What makes the model work, she adds, is that the community is involved from day one in planning what the school will offer.
“It has to be educators in conjunction with the community, working hand-in-hand,” Myart-Cruz explains. “Where we come in as UTLA is helping to shepherd the process and continue to advocate for our most marginalized communities.”
Community schools provide solutions, and not just in large cities. They have proven successful in rural and suburban settings as well.
In the years before COVID-19 hit, more than 50 percent of America’s public school students were already living in poverty. That rate is expected to keep rising nationwide among families with school-age children as the full effects of the pandemic emerge in the coming years.
How Congress can help
The potential for community schools to help hard-hit communities recover from the pandemic is not lost on some leaders on Capitol Hill.
“Now more than ever, we must invest in our public schools to ensure our students and families have access to the basic physical, mental and nutrition health services they need to keep them healthy and safe,” said Sen. Brown.
Rep. Jones sees the potential of investing in community schools as a way to focus on equity during pandemic recovery. “As we work to ensure an equitable recovery from the COVID-19 crisis, community schools are one of the most effective tools to close gaps in educational attainment and ensure that students, families, and entire communities have the support they deserve.”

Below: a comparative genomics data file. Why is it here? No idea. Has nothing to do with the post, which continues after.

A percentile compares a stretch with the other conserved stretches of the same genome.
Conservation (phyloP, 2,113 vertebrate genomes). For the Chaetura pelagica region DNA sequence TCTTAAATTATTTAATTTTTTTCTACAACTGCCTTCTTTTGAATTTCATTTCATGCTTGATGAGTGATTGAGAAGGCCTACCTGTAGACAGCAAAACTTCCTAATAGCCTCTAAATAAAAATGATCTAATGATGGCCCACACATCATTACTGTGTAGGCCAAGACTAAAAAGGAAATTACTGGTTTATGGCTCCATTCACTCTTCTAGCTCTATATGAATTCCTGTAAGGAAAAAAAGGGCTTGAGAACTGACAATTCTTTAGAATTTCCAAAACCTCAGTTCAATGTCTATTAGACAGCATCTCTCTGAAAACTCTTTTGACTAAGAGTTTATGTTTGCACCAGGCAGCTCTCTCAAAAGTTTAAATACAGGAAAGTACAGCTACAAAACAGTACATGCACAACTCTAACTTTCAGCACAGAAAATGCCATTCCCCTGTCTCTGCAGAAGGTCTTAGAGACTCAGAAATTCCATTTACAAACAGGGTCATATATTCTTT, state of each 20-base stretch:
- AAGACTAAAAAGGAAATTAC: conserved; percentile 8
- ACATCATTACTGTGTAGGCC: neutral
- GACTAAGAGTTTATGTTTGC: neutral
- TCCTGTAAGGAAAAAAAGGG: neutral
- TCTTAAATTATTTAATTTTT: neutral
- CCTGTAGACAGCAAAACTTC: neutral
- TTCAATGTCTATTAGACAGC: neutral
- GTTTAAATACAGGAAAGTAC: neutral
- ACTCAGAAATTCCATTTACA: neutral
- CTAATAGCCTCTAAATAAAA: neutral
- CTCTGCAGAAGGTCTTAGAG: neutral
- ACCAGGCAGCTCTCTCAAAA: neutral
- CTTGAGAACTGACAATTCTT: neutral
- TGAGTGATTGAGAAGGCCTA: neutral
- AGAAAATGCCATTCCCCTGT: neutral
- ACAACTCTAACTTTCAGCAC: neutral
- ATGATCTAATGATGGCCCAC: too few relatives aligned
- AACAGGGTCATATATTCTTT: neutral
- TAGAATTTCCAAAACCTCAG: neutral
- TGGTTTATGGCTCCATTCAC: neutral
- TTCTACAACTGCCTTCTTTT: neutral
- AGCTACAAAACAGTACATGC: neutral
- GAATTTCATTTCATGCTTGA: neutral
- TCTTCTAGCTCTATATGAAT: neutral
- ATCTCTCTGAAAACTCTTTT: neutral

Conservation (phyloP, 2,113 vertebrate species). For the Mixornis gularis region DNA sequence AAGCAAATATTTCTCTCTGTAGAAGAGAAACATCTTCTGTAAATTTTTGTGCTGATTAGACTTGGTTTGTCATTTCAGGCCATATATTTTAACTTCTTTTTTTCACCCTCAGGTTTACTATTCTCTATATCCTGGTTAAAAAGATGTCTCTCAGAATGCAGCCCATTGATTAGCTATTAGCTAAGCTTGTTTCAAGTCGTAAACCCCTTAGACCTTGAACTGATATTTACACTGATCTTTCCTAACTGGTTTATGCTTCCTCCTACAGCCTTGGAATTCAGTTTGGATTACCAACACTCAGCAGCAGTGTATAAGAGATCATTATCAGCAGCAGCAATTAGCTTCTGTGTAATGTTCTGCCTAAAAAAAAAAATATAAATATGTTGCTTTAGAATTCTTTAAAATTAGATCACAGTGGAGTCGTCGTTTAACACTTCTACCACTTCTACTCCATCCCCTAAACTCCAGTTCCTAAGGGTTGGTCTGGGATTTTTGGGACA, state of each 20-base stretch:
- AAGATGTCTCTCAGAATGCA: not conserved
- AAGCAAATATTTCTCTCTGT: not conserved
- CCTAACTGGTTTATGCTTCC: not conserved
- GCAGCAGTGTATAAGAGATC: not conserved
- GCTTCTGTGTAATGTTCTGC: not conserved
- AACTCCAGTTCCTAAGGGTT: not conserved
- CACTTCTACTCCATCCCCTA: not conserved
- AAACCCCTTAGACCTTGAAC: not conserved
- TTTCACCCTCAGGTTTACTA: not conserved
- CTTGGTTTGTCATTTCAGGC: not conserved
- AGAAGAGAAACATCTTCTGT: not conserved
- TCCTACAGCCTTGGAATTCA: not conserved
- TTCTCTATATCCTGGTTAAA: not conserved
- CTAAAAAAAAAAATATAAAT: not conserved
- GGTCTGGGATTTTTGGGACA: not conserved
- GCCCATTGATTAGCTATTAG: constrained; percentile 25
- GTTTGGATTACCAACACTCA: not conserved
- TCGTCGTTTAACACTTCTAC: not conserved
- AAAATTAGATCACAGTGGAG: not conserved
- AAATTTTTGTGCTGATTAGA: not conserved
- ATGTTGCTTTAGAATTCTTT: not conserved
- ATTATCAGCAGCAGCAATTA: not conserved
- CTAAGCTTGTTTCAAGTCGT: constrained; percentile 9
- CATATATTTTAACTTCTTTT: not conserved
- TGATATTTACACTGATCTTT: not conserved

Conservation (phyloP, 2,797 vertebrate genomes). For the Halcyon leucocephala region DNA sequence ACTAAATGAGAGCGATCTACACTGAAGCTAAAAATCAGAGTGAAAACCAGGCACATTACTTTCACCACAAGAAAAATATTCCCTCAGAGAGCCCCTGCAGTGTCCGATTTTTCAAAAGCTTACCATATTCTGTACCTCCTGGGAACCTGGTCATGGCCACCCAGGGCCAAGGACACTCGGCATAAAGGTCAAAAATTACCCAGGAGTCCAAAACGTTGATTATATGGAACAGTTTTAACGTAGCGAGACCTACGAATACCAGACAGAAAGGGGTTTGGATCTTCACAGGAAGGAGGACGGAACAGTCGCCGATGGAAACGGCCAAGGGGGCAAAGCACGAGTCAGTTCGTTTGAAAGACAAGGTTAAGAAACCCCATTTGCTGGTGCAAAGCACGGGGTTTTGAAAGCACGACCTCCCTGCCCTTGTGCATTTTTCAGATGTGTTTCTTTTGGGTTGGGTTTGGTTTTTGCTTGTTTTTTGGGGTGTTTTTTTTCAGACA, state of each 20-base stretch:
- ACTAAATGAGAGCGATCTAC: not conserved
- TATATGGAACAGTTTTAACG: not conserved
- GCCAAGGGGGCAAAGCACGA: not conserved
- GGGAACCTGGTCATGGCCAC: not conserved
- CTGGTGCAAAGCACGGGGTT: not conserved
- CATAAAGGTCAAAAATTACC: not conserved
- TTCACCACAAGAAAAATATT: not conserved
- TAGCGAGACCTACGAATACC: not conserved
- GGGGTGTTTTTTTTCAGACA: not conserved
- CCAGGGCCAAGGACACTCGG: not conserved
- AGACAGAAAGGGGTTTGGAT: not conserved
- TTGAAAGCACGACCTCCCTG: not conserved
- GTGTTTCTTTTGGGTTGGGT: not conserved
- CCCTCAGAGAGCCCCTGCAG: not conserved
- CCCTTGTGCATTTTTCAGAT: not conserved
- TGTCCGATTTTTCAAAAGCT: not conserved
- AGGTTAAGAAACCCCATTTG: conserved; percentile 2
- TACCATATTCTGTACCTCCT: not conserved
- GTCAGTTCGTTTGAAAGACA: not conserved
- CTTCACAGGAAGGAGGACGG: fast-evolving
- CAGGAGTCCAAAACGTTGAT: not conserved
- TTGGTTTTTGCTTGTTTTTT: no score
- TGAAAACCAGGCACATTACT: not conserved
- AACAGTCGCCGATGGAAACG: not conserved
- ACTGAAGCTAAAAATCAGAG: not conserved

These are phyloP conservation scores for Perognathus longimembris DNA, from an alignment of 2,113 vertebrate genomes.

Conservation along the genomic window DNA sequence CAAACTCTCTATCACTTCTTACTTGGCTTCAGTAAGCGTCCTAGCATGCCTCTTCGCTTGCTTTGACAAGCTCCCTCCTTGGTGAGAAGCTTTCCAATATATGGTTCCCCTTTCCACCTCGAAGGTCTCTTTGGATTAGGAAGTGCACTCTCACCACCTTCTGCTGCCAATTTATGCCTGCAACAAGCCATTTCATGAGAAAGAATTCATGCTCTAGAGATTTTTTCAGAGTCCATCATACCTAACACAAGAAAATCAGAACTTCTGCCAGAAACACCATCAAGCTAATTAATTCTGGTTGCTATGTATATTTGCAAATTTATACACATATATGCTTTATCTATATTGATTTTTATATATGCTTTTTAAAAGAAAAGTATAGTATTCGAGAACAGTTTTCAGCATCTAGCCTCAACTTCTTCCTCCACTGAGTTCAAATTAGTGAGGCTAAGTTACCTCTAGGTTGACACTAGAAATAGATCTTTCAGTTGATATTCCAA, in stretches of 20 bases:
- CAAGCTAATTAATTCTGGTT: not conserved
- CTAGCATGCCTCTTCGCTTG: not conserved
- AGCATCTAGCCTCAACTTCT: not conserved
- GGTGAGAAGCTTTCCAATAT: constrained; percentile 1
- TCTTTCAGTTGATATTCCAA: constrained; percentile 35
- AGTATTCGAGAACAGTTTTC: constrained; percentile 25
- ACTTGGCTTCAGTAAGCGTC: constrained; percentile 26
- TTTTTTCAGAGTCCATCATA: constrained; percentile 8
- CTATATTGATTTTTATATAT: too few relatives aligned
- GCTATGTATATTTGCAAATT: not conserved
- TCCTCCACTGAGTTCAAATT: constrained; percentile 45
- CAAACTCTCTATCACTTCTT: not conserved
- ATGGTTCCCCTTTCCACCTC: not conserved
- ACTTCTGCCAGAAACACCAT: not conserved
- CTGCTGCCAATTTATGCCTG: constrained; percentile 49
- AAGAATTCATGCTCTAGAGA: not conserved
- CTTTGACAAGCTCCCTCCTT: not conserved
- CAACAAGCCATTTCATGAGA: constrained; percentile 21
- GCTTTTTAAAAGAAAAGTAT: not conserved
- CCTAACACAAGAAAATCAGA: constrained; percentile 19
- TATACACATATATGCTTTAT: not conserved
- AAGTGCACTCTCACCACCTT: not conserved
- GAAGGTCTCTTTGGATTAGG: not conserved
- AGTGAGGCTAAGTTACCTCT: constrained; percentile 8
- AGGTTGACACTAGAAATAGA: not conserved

The Full-Service Community School Expansion Act will:
- Invest $3.65 billion over five years to plan, implement, expand, and support full-service community schools serving low-income students;
- Provide renewable grants and other resources to existing community schools to build collaborative leadership structures and strengthen wraparound services that support the needs of students, families, and neighborhoods, including healthcare, nutrition, and early childhood education.
- Build out community school infrastructure by funding state-level teams that provide professional development and resources for community school staff.
- Work with schools to develop and implement restorative justice principles.
- Provide technical assistance to leverage federal, state, and local resources that address the needs of expanding community schools.
The Coalition for Community Schools and its national, state, and local partners, including the National Education Association, support the Full-Service Community Schools Expansion Act, which reflects the current best practices of community schools and includes funding to begin to meet the high need and demand across the country for this evidence-based strategy.
“All children, no matter their race or ethnicity, gender or gender expression, no matter where they come from or where they live, deserve a safe and welcoming school where they can thrive. Community schools play a critical role in delivering tremendous educational opportunities for students while also offering hope, opportunity and transformation to entire communities,” said NEA President Becky Pringle.